This collaboration between the United States and Russia is also based on an understanding that unilateral, but coordinated, actions against the Islamic State are more realistic than joint actions. Despite its claims that it is fighting “terrorists” in Syria, Moscow has used the bulk of its firepower to target non-Islamic-State-affiliated rebel groups, with the aim of consolidating the Syrian regime areas that are crucial to its survival. Moscow believes that the Islamic State is more of a threat to U.S. and Western interests than to Russia, notwithstanding the presence of Chechen and other Russian fighters in Syria.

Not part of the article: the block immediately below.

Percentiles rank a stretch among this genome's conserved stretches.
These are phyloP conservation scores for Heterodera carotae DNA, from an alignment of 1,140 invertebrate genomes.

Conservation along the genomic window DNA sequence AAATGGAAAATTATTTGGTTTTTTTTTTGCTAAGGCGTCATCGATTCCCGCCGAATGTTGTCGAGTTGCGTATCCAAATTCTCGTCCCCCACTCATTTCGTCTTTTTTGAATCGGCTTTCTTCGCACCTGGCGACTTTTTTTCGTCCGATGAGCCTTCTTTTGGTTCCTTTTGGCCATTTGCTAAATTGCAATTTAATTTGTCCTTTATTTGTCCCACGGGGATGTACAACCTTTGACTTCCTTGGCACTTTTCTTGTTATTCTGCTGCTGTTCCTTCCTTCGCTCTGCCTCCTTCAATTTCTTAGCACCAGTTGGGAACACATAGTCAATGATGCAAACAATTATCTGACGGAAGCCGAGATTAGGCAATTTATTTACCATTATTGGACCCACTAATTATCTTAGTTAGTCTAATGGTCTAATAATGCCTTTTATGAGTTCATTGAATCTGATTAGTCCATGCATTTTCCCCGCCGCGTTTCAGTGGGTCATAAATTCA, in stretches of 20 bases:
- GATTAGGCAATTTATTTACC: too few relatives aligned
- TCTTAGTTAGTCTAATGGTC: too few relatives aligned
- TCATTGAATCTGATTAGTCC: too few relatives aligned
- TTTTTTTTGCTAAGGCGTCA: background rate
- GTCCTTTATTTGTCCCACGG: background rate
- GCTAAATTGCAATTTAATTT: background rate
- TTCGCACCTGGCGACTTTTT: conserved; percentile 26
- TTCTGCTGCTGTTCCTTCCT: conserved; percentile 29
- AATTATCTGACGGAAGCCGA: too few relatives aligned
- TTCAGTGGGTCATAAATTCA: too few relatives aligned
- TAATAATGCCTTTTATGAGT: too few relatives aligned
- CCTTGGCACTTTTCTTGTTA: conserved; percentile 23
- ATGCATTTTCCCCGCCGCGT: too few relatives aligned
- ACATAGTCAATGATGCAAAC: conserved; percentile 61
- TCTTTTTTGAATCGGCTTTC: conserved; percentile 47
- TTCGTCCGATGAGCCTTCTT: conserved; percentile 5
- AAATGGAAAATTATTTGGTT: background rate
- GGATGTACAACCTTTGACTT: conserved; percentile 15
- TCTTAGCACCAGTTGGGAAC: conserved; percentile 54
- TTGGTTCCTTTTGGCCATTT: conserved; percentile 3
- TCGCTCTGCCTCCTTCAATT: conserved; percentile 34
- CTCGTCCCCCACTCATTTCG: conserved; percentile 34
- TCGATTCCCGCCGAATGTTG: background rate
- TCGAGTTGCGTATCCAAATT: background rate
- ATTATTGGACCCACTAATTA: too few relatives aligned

Going forward, Putin’s ability to play peacemaker in Syria will be tested in two ways during negotiations. First, he must reach an accommodation with the United States. Then, he must convince his allies in Damascus and Tehran to abandon their maximalist positions about the outcome of a political solution to the conflict.
Russia and the United States are still divided over key issues, including the composition and mandate of the transitional authority, Assad’s role in the transition, which rebel groups should be defined as terrorists, and the role of transitional justice in a peace agreement.
Moscow and Washington do seem to have made progress in resolving their disagreements about decentralization in post-Assad Syria. Having abandoned its early concerns that decentralization could result in the dissolution of the country, Russia is now open to the idea that a federal model could apply to a future Syria, if the Syrians agreed to it. On Thursday, Kremlin spokesman Dmitry Peskov said that while Moscow wants Syria to remain united, “it is the Syrians themselves who must choose power structure of their country.”